The OFFICIALunOFFICIAL English Bulldog Mascot

For A Good Time– Chess!

In Chess in the Classoom, Children's Literacy, History, K-12 Education, Thats' Life, Volunteering on April 20, 2010 at 12:00 AM

❝Chess makes kids smart❞ –Chessmaster Jerry Meyers

Have you ever played chess? Did you know that chess is the oldest skill game in the world? But chess is more than just a game of skill. It can tell you much about the way people lived in medieval times.

If you look at the way a chess board is set up then study the pieces and how they are used, you will realize that chess is a history of medieval times in miniature.

The six (6) different chess pieces on the board represent a cross section of medieval life with its many ceremonies, grandeur and wars.

Chess was played many centuries ago in China, India and Persia. No one really knows for sure in which country it originated.

Then, in the eighth century, armies of Arabs known as Moors invaded Persia. The Moors learned chess from the Persians. When the Moors later invaded Spain, the soldiers brought the game of chess with them. Soon the Spanish were playing chess, too. From Spain, chess quickly spread throughout all of Europe.

Europeans gave chess pieces the names we know today; they probably had trouble pronouncing and spelling the Persian names so they modernized them to reflect the way they lived.

Today, the names are certainly not modern but a thousand years ago they represented the very way in which both ordinary People and persons of rank lived their lives.

Pawns on the chess board represent serfs, or laborers. There are more of them than any other piece on the board and often they are sacrificed to save the more valuable pieces. In medieval times, serfs were considered no more than property of landowners, or chattel like the slaves were here in America.

Life was brutally hard for serfs during this era of history. They worked hard and died young. They were often left unprotected while wars raged around them. They could be traded, used as a diversion, or even sacrificed to allow the landowners to escape harm.

The castle piece on a chess board is the home or refuge, just as it was a home in medieval times. In chess, each side has two castles or Rooks, as they are sometimes called.

The Knight on a chess board represents the professional soldier of medieval times whose job it was to protect persons of rank. There are two Knights for each side in a game of chess.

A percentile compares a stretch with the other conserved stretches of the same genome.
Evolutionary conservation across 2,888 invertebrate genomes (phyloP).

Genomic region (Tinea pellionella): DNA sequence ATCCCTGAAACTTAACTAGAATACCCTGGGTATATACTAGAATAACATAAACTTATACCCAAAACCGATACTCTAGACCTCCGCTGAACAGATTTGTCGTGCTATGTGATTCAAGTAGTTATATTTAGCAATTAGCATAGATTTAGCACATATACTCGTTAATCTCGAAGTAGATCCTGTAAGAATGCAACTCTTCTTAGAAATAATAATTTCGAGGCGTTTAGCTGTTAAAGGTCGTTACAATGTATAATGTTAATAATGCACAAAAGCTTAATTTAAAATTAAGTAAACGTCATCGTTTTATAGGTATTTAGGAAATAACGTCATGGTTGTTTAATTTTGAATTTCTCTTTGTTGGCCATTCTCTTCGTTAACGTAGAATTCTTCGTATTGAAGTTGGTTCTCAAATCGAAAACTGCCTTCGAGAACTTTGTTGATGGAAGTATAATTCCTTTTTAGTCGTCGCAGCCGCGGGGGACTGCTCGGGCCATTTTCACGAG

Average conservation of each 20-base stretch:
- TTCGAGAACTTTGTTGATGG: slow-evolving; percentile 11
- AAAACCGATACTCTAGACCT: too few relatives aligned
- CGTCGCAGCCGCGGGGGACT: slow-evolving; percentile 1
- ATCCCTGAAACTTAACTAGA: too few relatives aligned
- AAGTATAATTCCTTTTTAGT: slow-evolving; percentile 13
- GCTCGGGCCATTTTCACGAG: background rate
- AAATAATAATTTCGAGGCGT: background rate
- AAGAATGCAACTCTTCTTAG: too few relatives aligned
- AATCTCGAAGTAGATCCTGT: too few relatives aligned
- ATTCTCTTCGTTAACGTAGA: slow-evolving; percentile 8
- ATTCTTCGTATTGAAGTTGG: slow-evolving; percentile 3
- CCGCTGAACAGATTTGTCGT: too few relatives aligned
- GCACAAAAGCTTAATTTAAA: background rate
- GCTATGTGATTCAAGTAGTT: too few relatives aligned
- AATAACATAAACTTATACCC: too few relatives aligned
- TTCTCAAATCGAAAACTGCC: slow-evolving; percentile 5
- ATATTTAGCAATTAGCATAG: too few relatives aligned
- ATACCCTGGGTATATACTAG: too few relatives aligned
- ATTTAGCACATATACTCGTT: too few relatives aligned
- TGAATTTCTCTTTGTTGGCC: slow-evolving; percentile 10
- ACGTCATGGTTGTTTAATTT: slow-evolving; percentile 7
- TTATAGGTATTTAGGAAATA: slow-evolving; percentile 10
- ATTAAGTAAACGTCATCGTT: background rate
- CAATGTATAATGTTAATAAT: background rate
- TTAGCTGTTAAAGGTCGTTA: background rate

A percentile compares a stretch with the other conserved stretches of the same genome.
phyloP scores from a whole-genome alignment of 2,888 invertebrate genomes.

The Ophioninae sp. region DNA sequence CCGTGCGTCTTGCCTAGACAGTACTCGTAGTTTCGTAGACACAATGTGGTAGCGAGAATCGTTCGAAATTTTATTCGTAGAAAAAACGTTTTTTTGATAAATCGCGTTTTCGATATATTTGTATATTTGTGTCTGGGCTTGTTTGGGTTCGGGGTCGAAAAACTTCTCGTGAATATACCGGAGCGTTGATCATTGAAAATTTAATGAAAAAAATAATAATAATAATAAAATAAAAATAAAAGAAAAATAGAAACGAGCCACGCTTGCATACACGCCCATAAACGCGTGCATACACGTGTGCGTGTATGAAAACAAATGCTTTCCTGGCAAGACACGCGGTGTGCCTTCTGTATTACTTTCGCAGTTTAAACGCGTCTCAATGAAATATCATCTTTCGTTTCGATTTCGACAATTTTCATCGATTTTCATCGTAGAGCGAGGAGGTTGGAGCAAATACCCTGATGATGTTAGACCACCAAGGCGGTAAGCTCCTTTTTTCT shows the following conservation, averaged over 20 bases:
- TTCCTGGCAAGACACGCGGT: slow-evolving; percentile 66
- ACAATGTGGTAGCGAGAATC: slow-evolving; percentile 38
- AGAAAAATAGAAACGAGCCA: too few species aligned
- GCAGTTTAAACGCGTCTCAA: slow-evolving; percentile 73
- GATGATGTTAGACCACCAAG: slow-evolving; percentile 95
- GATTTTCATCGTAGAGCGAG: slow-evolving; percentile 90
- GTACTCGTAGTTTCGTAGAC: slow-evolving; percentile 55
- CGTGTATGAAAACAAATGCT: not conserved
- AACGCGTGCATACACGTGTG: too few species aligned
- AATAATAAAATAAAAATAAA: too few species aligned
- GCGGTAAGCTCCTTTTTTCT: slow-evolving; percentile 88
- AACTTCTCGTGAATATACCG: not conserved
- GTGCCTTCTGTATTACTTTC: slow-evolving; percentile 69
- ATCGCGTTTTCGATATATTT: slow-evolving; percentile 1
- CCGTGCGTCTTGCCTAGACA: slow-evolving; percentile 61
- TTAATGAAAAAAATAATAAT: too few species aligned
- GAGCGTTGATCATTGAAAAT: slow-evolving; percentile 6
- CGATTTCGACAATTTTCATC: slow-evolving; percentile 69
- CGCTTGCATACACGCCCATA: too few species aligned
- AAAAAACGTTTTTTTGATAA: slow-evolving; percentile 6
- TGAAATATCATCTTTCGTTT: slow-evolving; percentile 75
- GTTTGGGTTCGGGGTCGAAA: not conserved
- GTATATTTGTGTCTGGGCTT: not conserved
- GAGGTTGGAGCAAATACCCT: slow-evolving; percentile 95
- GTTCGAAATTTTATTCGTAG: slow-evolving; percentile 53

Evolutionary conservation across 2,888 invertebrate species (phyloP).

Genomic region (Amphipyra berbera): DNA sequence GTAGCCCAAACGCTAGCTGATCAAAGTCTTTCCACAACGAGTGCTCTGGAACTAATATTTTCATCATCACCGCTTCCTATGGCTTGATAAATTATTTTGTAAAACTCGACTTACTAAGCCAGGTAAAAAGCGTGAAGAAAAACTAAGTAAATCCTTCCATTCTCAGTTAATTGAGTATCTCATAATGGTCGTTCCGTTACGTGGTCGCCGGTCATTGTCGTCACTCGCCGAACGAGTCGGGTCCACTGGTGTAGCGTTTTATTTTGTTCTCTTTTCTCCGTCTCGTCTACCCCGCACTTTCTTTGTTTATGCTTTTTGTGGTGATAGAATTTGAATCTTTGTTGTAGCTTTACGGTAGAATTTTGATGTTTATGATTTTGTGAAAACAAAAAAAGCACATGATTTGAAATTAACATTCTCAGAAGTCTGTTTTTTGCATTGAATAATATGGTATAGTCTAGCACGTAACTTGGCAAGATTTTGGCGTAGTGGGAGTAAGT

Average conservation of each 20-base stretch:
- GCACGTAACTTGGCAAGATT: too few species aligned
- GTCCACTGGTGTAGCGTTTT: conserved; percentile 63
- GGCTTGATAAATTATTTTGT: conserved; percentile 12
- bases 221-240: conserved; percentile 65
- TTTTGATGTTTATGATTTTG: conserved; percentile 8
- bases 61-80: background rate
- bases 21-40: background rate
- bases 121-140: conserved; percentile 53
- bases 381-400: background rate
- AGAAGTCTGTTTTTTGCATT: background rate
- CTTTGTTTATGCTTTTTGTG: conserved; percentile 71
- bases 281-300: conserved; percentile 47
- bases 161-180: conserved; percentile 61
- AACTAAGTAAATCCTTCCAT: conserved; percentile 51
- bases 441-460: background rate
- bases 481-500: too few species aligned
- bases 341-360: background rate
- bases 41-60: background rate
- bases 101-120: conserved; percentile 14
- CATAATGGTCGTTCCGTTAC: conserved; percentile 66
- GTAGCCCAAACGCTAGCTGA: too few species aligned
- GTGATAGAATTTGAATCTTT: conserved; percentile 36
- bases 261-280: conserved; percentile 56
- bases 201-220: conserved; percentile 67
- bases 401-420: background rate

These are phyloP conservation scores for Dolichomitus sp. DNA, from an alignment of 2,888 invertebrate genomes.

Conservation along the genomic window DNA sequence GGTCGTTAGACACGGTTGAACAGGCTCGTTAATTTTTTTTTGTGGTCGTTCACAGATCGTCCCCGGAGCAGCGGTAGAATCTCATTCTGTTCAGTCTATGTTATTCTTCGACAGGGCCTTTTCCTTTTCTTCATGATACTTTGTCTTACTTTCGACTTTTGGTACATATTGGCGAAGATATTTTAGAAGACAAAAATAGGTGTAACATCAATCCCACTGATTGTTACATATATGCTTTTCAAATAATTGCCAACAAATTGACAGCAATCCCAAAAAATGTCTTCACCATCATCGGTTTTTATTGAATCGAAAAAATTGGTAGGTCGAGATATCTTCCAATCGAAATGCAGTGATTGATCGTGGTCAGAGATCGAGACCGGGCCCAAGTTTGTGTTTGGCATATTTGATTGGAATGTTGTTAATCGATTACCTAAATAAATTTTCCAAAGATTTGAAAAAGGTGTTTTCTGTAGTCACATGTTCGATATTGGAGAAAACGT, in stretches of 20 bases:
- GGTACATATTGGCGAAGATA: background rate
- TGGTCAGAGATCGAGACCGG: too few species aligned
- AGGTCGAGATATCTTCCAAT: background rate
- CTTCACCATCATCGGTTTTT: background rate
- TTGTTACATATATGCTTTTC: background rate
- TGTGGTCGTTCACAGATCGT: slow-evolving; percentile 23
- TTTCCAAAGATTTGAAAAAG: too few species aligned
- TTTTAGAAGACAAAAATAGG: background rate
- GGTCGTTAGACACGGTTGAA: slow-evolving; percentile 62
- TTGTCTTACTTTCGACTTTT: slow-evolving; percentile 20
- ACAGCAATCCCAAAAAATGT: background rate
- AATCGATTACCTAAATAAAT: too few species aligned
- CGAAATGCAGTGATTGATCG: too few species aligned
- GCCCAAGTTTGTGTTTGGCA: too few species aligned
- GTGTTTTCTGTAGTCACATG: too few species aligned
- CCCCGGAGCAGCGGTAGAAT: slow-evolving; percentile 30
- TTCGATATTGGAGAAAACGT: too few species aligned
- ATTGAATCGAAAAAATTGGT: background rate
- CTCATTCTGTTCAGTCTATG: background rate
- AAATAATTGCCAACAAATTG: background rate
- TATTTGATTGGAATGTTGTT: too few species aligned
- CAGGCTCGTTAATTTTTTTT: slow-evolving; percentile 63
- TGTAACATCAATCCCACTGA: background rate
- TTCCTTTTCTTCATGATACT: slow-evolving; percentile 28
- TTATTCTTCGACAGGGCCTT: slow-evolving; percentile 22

Knights in a game of chess are more important than pawns but less important than Bishops, Kings, or Queens. Their purpose in the game of chess is to protect the more important pieces and they can be sacrificed to save those pieces just as pawns can.

The Bishop in the game of chess represents the church. The church was a rich and powerful force in medieval times and religion played a vital part in the lives of every day People. It is no wonder that a figure representing religion found its way into the game.

A bishop is the name for a priest in the Catholic church who had risen through the ranks to a more powerful position. In the game of chess, there are two bishops for each side.

The Queen is the only piece in chess that represents a woman. She is the most powerful piece of the game. In the game of chess, there is only one queen for each side.

Many people do not realize that queens in medieval times often held a powerful, yet precarious position. The king was often guided by her advice and in many cases the queen played manipulative games of intrigue at court.

But kings could abandon wives, even imprison them in nunneries against their wills with the approval of the church and many women close to the Queen schemed to take her place.

The machinations of queens working either for or against their kings are well documented in history throughout medieval times. Often, she held more power than the king did.

The King is the tallest piece on the board and is well defended on the chessboard. In medieval times, the surrender of the king would mean the loss of the kingdom to invading armies and that could mean change for the worse. It was to everyone’s advantage, from the lowest serf to the highest-ranking official, to keep the king safe from harm. The king is the most important, but not the most powerful piece in chess. If you do not protect your king, you lose the game.

Interesting, huh? So the next time you set up your chessboard and get ready to play a friendly game or two, think of chess as a history lesson.

Chess.  It’s a fun game and it makes you smart.

Goodwill Energies I direct
Toward each and every one of you
Each and every day

And there came to be evening and there came to be morning

That's life, today!

Find out more about the academic benefits of chess in schools by clicking on the image of the chess pieces here:

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  1. Looks as though you had a super day playing chess and listening to great kids read stories to you. One day you will have to teach my dad how to play chess too.

  2. I played Chess because it’s fun, cooperative, and always a good game. I like playing Chess.

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